Canada Post’s sales pitch tailored to justify cuts

Canada’s postal service Canada Post has announced millions of Canadians will no longer have mail delivered to their homes as part of a new cost-cutting plan.
Photo Credit: Canada Post

By Wojtek Gwiazda | english@rcinet.ca
Thursday 12 December, 2013

When Canada’s postal service Canada Post announced Wednesday (December 11) it would stop delivering mail to homes in urban areas it emphasized two-thirds of Canadians already don’t get door-to-door service, and the use of “community mailboxes” in urban areas would be phased in over the next five years to help defray costs at the crown corporation.

In its press release Wednesday, Canada Post announced “Over the next five years, the one third of Canadian households that receive their mail at their door will be converted to community mailbox delivery.”

A deeper analysis of Canada Post statistics found in its Annual Report of 2012 suggests this is not the only way to interpret how mail is delivered in Canada:

Only one third of Canadians get door-to-door service?


On page 21 of the 2012 Annual Report, a Canada Post chart confirms what Canada Post has said, only one third (33%) of Canadians have mail delivered “door-to-door” – that is, the mail carrier delivers it to their mailbox at their home, or puts it through the mail slot in their home’s door.

The next delivery method in the chart: “Centralized point (e.g., apt. lobby lockbox)” represents 25 per cent of mail deliveries in Canada. What’s interesting here, is that Canada Post does not consider delivering a person’s mail to the lobby of the apartment building they live in as “door-to-door” service.

If the two are added together, 58 per cent of Canadians effectively get door-to-door service.

Another 5 per cent of people living in rural areas receive mail in their mailbox at the end of their lane.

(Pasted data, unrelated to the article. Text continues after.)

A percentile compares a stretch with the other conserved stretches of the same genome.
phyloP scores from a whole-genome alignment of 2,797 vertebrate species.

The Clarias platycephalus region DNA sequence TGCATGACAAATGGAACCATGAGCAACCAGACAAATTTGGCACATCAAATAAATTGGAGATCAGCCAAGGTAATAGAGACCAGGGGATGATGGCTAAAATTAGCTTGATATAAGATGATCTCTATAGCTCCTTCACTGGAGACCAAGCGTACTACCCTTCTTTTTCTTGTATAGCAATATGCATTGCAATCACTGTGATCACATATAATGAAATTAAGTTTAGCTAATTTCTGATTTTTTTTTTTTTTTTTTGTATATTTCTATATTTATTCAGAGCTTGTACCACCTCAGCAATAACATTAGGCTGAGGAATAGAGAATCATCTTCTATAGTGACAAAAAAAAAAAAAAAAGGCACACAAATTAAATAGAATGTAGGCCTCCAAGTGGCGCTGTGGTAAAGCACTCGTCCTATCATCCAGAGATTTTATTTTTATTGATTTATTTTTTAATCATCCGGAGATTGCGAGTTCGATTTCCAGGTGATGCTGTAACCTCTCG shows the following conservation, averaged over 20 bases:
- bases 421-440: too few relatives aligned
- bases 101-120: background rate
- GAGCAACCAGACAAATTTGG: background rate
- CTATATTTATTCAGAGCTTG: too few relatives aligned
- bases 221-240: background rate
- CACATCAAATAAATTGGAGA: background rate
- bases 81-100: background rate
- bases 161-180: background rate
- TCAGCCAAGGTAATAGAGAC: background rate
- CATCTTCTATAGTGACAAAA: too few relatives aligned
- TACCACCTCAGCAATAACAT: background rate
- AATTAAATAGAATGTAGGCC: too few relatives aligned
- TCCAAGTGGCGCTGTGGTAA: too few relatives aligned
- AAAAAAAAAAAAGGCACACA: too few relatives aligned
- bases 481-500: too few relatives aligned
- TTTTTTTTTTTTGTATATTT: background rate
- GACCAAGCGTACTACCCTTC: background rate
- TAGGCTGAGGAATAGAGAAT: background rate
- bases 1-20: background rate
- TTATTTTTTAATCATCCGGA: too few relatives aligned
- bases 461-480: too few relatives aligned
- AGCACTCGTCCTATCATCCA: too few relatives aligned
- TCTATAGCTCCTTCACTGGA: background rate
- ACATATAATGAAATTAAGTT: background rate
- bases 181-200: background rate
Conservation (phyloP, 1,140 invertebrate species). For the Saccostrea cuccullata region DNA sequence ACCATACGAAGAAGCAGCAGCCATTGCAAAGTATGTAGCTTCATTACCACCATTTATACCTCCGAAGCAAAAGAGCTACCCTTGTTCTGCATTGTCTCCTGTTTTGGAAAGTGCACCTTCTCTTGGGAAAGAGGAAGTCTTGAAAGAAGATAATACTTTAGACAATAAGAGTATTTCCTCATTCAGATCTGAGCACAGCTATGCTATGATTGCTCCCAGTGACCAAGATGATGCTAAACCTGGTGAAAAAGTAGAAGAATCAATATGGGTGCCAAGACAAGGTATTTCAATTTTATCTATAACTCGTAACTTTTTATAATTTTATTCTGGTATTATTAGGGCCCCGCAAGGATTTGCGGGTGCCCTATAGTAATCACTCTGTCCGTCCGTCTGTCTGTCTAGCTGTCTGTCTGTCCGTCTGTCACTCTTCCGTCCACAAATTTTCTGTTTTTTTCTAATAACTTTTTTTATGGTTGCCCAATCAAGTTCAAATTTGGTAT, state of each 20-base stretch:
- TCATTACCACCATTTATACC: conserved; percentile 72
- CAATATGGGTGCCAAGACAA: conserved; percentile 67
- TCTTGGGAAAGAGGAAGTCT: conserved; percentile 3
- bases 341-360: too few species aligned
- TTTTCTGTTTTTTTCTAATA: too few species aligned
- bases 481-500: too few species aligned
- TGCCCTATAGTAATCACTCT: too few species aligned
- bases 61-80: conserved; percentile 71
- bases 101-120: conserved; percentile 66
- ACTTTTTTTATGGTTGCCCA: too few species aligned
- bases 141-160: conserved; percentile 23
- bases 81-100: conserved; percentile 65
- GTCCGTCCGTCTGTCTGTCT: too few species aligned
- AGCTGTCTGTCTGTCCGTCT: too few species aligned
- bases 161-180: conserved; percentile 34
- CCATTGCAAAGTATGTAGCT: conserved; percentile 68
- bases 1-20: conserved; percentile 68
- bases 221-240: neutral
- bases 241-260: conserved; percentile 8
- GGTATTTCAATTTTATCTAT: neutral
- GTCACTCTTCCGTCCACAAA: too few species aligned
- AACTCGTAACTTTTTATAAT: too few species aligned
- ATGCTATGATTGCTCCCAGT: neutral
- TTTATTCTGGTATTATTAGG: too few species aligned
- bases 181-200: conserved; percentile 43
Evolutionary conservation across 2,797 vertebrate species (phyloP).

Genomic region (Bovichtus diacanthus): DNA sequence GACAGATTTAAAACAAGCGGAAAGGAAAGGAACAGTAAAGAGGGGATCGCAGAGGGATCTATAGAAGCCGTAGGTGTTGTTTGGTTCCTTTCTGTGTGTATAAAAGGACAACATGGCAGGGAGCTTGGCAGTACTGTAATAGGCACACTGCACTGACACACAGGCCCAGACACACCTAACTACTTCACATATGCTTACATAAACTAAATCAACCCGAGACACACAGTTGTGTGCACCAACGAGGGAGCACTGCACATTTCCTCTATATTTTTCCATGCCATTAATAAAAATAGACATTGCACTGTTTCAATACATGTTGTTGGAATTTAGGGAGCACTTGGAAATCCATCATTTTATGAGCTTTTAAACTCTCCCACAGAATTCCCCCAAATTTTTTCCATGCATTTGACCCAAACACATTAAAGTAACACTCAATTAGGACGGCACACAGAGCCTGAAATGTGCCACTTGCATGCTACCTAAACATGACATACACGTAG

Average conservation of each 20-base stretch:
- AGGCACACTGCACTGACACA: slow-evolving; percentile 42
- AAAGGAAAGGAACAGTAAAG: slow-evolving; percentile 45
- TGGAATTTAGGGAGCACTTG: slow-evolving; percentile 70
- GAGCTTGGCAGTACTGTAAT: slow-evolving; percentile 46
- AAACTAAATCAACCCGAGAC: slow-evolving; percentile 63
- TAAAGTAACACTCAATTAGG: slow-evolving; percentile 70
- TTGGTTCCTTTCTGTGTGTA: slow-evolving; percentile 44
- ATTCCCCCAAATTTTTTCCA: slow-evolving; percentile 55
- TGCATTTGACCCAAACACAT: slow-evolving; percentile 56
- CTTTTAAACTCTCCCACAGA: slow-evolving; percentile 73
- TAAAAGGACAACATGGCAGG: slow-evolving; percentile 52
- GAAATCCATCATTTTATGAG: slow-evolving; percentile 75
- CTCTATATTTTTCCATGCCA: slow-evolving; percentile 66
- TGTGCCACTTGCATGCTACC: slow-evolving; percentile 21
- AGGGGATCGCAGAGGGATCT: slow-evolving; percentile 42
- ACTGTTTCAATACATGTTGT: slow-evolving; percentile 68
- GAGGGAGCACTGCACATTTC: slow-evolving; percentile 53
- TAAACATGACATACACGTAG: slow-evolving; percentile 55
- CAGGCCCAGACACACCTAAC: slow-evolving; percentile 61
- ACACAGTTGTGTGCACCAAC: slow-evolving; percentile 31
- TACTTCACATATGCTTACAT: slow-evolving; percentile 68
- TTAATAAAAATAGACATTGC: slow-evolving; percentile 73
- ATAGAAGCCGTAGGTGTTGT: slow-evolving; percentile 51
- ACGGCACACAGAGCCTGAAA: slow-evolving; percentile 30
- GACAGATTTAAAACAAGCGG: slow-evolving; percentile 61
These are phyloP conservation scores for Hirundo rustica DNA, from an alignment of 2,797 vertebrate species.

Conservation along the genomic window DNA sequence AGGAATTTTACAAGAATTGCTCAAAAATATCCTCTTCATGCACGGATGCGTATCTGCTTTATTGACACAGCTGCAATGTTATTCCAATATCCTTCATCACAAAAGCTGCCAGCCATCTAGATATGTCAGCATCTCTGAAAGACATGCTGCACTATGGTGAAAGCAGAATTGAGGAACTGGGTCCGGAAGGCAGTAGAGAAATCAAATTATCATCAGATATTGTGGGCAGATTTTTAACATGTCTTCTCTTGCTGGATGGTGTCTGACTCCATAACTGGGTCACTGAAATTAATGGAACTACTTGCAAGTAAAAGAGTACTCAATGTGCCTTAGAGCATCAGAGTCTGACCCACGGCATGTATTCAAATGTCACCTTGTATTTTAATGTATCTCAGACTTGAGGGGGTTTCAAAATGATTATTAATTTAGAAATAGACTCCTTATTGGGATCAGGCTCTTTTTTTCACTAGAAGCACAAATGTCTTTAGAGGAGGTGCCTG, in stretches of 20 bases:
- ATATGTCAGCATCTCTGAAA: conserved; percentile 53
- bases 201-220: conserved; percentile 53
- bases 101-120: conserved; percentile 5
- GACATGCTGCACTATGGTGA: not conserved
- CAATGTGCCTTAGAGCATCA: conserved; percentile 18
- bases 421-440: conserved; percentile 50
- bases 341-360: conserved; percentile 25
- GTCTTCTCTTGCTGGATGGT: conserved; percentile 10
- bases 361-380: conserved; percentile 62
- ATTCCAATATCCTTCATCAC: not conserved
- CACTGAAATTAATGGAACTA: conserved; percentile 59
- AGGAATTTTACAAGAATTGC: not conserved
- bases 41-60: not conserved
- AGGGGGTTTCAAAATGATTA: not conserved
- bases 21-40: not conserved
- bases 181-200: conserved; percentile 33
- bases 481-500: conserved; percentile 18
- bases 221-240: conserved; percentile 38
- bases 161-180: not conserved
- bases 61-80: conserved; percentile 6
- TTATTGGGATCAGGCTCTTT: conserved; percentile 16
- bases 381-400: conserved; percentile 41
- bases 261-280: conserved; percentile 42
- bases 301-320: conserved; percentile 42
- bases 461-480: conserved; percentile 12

Another 12 per cent of businesses and people get their mail at post office boxes.

At the moment, those who get mail at “community mailboxes” represent only 25 per cent of the total.

CanadaPostServices2012b

Financial losses….in one year


In its press release announcing the cuts, Canada Post says: “With the increasing use of digital communication and the historic decline of Lettermail volumes, Canada Post has begun to post significant financial losses.”

But an analysis of the crown corporation’s profits show that since 1995, the only year it did not make a profit was 2011, the year the corporation locked out its employees in a labour dispute.

The losses it “has begun to post” are only in the second and third quarters of this year.

Interestingly, two days before the announcement of service cuts, a Canada Post press release highlighted delivery milestones this year;

Last year, for the first time in its history, Canada Post delivered a million parcels in a single day on two occasions – December 10 and December 17. This year, the million-parcel milestone has already been reached three times – on November 12, November 25 and on Cyber Monday, December 2. Today, Canada Post will again reach that parcel-delivery milestone as it delivers more than a million parcels across the country; additional million-parcel days are expected during the holiday season.

Response to modern life – 24 hour access


In its press release, Canada Post underlines that “Community mailboxes have advantages for busy Canadians as they offer individually locked mail and small packet compartments as well as locked compartments for securely receiving parcels” and can be accessed 24 hours a day.

It’s true that picking up packages or registered letters is limited to hours of a specific post office, but now, every day, millions of Canadians will have to go to their community mailbox to check to see if they have mail, rather than looking into their mailbox beside the door of their home.

Canada first G7 country to cut all urban home mail delivery

A Globe and Mail article comparing the mail services in the United States, United Kingdom, France, Germany, Italy, and Japan found Canada is the only one to decide to cut urban home delivery. And apart from Italy, all other countries deliver mail six days a week. It’s five days a week in Canada.

More information:
Canada Post press release – Canada Post unveils Five-point Action Plan – here
Canada Post – 2012 Annual Report (pdf) – here
Canada Post press release – Canada Post reaching delivery milestones early – here
Canada Post – annual reports – here
Globe and Mail – Canada first G7 country to cut all urban home mail delivery – here
RCI – Canada Post to end urban home delivery of mail (audio report) – here

twitter.com/wojtekgwiazda

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